This problem was reflected in the writing of his graphic novel, Maus. “I mean, I can’t even make any sense out of my relationship with my father,” said Art. “How am I supposed to make sense out of Auschwitz?...of the Holocaust?”
No one cooked dinner in the house anymore. Alex’s father ordered pizza every night from the local pizza shop.
Two months after her mother’s death, Alex figured out something profound. She realized that she and her father were at opposite ends of the dark tunnel, and neither of them had a flashlight.
Alex had never explored the realms of death before, but she was figuring it out. She and her father talked more often, and they would make dinner at home some nights. She smiled a little more often, and she was slowly becoming certain that life was starting to settle down.
To survive the Holocaust, Vladek had been practical and resourceful. Even after World War II, Vladek would live the life of a miser despite his successful retirement and the large amount of money he had in the bank. Vladek stated in Maus that “Ever since Hitler I don’t like to throw out even a crumb.”
One scene in the book depicts Vladek picking up wire from a trashcan to ‘save for later’. Art, embarrassed, shouts “You always pick up trash! Can’t you just buy wire?”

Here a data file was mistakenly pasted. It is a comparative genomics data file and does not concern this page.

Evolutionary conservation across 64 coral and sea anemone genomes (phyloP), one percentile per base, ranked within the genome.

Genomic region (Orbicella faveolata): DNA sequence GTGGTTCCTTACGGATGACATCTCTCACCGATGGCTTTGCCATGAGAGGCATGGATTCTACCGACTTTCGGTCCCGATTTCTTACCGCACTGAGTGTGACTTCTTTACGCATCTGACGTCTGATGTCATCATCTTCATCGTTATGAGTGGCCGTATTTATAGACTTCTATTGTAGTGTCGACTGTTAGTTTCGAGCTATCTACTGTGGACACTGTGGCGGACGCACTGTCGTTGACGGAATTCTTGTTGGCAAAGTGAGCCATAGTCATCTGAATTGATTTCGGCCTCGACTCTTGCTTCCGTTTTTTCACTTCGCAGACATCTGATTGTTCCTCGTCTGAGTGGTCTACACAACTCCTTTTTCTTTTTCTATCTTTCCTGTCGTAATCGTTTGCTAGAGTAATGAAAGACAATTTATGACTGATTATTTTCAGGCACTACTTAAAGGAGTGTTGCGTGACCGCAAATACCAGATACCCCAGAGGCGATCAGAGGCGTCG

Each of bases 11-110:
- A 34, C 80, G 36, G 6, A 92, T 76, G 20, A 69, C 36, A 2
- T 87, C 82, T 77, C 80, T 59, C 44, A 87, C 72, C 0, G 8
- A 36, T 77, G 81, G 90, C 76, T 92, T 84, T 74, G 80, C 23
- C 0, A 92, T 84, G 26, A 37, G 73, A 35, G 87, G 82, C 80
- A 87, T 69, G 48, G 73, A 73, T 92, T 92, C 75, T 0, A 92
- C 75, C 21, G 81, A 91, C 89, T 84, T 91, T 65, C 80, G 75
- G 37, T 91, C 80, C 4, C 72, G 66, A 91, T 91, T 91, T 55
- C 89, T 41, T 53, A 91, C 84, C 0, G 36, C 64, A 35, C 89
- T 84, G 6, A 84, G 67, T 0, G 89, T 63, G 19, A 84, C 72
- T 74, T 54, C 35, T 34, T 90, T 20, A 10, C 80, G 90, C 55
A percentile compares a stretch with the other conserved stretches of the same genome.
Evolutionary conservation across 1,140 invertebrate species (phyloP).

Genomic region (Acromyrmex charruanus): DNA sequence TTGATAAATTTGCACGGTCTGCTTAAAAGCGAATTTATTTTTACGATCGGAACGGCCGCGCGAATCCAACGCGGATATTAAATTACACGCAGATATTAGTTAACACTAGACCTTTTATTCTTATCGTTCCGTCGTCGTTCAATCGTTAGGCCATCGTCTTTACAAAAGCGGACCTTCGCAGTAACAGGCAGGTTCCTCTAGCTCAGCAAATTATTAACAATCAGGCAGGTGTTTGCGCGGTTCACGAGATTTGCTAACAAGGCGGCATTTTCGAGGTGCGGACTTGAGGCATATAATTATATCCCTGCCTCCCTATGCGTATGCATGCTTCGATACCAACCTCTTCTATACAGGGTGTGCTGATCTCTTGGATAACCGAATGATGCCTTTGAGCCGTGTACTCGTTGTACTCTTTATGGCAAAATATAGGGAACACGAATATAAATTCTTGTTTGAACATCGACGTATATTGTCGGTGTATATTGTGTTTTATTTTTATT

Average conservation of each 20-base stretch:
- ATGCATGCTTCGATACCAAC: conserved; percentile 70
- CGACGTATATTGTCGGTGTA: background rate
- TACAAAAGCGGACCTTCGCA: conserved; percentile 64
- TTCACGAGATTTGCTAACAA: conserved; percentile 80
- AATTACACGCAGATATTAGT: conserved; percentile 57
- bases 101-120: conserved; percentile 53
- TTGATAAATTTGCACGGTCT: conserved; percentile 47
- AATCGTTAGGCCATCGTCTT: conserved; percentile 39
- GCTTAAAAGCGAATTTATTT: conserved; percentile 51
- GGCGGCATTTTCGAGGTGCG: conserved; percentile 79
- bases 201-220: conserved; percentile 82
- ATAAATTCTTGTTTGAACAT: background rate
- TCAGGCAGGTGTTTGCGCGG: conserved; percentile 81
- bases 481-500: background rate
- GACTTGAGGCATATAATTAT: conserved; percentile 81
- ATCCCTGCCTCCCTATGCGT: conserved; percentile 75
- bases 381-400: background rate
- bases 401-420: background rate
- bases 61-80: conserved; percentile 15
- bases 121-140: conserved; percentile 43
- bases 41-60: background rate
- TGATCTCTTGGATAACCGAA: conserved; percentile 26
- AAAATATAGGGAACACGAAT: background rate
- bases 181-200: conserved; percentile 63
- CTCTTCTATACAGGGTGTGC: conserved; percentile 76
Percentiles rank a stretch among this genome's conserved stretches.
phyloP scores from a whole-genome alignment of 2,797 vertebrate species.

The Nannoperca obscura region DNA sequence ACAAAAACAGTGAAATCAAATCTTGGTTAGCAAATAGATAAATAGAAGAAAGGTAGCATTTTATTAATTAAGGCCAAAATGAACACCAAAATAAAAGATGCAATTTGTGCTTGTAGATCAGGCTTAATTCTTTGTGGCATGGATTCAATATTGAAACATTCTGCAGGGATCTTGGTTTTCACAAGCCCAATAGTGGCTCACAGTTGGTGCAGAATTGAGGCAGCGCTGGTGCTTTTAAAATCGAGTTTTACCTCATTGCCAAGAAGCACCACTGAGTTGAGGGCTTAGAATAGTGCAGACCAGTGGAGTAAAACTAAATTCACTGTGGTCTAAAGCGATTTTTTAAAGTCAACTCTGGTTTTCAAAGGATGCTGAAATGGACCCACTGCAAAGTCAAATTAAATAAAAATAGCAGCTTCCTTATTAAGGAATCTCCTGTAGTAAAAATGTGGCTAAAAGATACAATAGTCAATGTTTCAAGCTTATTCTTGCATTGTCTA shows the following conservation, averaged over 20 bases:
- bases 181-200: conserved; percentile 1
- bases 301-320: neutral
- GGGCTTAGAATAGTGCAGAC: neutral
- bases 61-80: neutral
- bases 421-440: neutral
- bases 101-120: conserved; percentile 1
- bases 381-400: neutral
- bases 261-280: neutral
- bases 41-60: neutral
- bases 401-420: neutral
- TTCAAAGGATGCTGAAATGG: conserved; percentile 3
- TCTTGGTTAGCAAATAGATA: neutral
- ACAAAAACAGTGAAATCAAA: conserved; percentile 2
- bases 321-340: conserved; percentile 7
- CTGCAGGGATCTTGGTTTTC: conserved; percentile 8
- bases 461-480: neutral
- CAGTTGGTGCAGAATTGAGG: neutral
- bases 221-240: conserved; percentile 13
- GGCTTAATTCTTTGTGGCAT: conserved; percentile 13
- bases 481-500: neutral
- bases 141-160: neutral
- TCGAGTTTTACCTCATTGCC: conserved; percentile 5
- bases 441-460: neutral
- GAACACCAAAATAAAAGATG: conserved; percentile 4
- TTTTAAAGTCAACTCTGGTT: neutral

Art would often question Vladek's habits and the unusual experiences he'd had with his father, from the burning of Anja's journals to Vladek's obsessive hoarding. Art realized that the horrors Vladek had seen and experienced would stay with his father until the end.
After all, the story of rebuilding is hard and painful.
Sometimes Alex felt ancient, a thousand years older than she actually was. Sometimes Alex wished she could go back to when her mother was alive, when she was young and she felt young, too. Her mother’s death would follow her for a long time, but that was okay.
Life was looking up.
Click here to visit the Shmoop site for Maus I and II.
Click here to visit the Wikipedia site for Maus I and II.
Click here to read an article about what happened to Jewish people after the Holocaust.
Click here to see the online exhibition titled Life After the Holocaust.
Click here to see The Lighthouse and the Whaler’s biography.
Click here to see the lyrics to “Pioneers” by The Lighthouse and the Whaler.
Click here to listen to “Pioneers” by The Lighthouse and the Whaler.